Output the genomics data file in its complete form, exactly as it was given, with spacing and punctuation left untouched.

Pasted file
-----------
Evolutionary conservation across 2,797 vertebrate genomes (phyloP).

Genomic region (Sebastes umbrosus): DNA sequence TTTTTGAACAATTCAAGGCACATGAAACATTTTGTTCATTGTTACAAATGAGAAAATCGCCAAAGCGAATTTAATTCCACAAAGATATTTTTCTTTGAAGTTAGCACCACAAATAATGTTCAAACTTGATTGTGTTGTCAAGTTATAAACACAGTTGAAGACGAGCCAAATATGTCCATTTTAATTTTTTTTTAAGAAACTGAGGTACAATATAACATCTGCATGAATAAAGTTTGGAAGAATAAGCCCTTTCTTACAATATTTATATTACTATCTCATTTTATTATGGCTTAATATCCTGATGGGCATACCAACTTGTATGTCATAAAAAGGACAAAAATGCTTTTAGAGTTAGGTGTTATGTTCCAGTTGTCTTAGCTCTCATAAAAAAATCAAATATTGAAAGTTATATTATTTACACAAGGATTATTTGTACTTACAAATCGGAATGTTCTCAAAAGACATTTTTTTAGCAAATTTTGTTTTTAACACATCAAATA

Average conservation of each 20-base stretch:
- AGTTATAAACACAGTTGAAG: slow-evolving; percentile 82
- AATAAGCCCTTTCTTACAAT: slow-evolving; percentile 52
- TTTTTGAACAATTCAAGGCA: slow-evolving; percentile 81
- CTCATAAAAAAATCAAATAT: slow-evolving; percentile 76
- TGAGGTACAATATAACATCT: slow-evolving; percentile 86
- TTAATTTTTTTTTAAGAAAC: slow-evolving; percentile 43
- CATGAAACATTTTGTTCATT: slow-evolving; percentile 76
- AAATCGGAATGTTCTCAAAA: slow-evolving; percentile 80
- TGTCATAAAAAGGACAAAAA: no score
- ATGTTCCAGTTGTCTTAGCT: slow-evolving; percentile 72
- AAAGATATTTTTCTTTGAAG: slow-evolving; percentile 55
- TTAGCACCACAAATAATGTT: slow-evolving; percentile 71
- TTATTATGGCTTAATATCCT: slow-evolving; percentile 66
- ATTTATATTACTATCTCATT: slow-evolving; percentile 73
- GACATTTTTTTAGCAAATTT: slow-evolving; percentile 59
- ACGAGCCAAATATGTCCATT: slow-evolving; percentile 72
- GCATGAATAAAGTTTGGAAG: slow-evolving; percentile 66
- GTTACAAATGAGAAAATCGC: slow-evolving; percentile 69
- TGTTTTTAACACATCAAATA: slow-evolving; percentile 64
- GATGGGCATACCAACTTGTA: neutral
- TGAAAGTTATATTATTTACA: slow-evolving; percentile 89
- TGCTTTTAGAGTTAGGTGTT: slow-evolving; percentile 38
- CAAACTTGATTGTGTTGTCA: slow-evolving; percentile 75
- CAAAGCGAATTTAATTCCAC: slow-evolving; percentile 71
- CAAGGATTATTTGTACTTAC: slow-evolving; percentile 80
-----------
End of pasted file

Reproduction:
Evolutionary conservation across 2,797 vertebrate genomes (phyloP).

Genomic region (Sebastes umbrosus): DNA sequence TTTTTGAACAATTCAAGGCACATGAAACATTTTGTTCATTGTTACAAATGAGAAAATCGCCAAAGCGAATTTAATTCCACAAAGATATTTTTCTTTGAAGTTAGCACCACAAATAATGTTCAAACTTGATTGTGTTGTCAAGTTATAAACACAGTTGAAGACGAGCCAAATATGTCCATTTTAATTTTTTTTTAAGAAACTGAGGTACAATATAACATCTGCATGAATAAAGTTTGGAAGAATAAGCCCTTTCTTACAATATTTATATTACTATCTCATTTTATTATGGCTTAATATCCTGATGGGCATACCAACTTGTATGTCATAAAAAGGACAAAAATGCTTTTAGAGTTAGGTGTTATGTTCCAGTTGTCTTAGCTCTCATAAAAAAATCAAATATTGAAAGTTATATTATTTACACAAGGATTATTTGTACTTACAAATCGGAATGTTCTCAAAAGACATTTTTTTAGCAAATTTTGTTTTTAACACATCAAATA

Average conservation of each 20-base stretch:
- AGTTATAAACACAGTTGAAG: slow-evolving; percentile 82
- AATAAGCCCTTTCTTACAAT: slow-evolving; percentile 52
- TTTTTGAACAATTCAAGGCA: slow-evolving; percentile 81
- CTCATAAAAAAATCAAATAT: slow-evolving; percentile 76
- TGAGGTACAATATAACATCT: slow-evolving; percentile 86
- TTAATTTTTTTTTAAGAAAC: slow-evolving; percentile 43
- CATGAAACATTTTGTTCATT: slow-evolving; percentile 76
- AAATCGGAATGTTCTCAAAA: slow-evolving; percentile 80
- TGTCATAAAAAGGACAAAAA: no score
- ATGTTCCAGTTGTCTTAGCT: slow-evolving; percentile 72
- AAAGATATTTTTCTTTGAAG: slow-evolving; percentile 55
- TTAGCACCACAAATAATGTT: slow-evolving; percentile 71
- TTATTATGGCTTAATATCCT: slow-evolving; percentile 66
- ATTTATATTACTATCTCATT: slow-evolving; percentile 73
- GACATTTTTTTAGCAAATTT: slow-evolving; percentile 59
- ACGAGCCAAATATGTCCATT: slow-evolving; percentile 72
- GCATGAATAAAGTTTGGAAG: slow-evolving; percentile 66
- GTTACAAATGAGAAAATCGC: slow-evolving; percentile 69
- TGTTTTTAACACATCAAATA: slow-evolving; percentile 64
- GATGGGCATACCAACTTGTA: neutral
- TGAAAGTTATATTATTTACA: slow-evolving; percentile 89
- TGCTTTTAGAGTTAGGTGTT: slow-evolving; percentile 38
- CAAACTTGATTGTGTTGTCA: slow-evolving; percentile 75
- CAAAGCGAATTTAATTCCAC: slow-evolving; percentile 71
- CAAGGATTATTTGTACTTAC: slow-evolving; percentile 80